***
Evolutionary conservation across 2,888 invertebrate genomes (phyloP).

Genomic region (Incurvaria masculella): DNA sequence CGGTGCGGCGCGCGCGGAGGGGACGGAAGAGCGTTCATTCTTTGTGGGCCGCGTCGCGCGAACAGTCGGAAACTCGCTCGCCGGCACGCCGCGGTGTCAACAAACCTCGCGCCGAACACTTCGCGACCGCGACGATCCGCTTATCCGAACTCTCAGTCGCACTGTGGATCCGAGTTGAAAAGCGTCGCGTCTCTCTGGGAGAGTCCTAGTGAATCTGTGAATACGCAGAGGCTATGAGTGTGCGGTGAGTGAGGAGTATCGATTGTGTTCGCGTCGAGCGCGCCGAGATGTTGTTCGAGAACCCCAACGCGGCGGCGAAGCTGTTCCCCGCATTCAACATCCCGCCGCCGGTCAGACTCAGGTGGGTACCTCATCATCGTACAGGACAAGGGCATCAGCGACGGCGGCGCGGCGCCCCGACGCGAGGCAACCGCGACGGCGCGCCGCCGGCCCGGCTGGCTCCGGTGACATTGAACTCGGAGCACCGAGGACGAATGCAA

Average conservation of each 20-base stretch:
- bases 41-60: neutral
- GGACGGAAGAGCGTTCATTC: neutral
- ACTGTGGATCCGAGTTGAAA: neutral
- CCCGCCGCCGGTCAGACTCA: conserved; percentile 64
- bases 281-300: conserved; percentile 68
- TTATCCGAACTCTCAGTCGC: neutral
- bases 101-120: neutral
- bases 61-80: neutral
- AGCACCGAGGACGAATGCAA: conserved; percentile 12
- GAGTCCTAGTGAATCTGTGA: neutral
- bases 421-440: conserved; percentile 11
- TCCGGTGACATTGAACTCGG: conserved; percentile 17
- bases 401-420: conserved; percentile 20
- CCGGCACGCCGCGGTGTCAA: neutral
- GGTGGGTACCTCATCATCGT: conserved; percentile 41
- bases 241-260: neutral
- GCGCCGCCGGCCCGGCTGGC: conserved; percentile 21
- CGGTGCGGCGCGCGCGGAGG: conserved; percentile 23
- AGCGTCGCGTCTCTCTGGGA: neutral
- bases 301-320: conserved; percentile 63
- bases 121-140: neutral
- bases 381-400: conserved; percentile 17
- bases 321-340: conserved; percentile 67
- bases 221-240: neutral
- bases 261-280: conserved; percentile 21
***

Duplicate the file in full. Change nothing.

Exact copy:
Evolutionary conservation across 2,888 invertebrate genomes (phyloP).

Genomic region (Incurvaria masculella): DNA sequence CGGTGCGGCGCGCGCGGAGGGGACGGAAGAGCGTTCATTCTTTGTGGGCCGCGTCGCGCGAACAGTCGGAAACTCGCTCGCCGGCACGCCGCGGTGTCAACAAACCTCGCGCCGAACACTTCGCGACCGCGACGATCCGCTTATCCGAACTCTCAGTCGCACTGTGGATCCGAGTTGAAAAGCGTCGCGTCTCTCTGGGAGAGTCCTAGTGAATCTGTGAATACGCAGAGGCTATGAGTGTGCGGTGAGTGAGGAGTATCGATTGTGTTCGCGTCGAGCGCGCCGAGATGTTGTTCGAGAACCCCAACGCGGCGGCGAAGCTGTTCCCCGCATTCAACATCCCGCCGCCGGTCAGACTCAGGTGGGTACCTCATCATCGTACAGGACAAGGGCATCAGCGACGGCGGCGCGGCGCCCCGACGCGAGGCAACCGCGACGGCGCGCCGCCGGCCCGGCTGGCTCCGGTGACATTGAACTCGGAGCACCGAGGACGAATGCAA

Average conservation of each 20-base stretch:
- bases 41-60: neutral
- GGACGGAAGAGCGTTCATTC: neutral
- ACTGTGGATCCGAGTTGAAA: neutral
- CCCGCCGCCGGTCAGACTCA: conserved; percentile 64
- bases 281-300: conserved; percentile 68
- TTATCCGAACTCTCAGTCGC: neutral
- bases 101-120: neutral
- bases 61-80: neutral
- AGCACCGAGGACGAATGCAA: conserved; percentile 12
- GAGTCCTAGTGAATCTGTGA: neutral
- bases 421-440: conserved; percentile 11
- TCCGGTGACATTGAACTCGG: conserved; percentile 17
- bases 401-420: conserved; percentile 20
- CCGGCACGCCGCGGTGTCAA: neutral
- GGTGGGTACCTCATCATCGT: conserved; percentile 41
- bases 241-260: neutral
- GCGCCGCCGGCCCGGCTGGC: conserved; percentile 21
- CGGTGCGGCGCGCGCGGAGG: conserved; percentile 23
- AGCGTCGCGTCTCTCTGGGA: neutral
- bases 301-320: conserved; percentile 63
- bases 121-140: neutral
- bases 381-400: conserved; percentile 17
- bases 321-340: conserved; percentile 67
- bases 221-240: neutral
- bases 261-280: conserved; percentile 21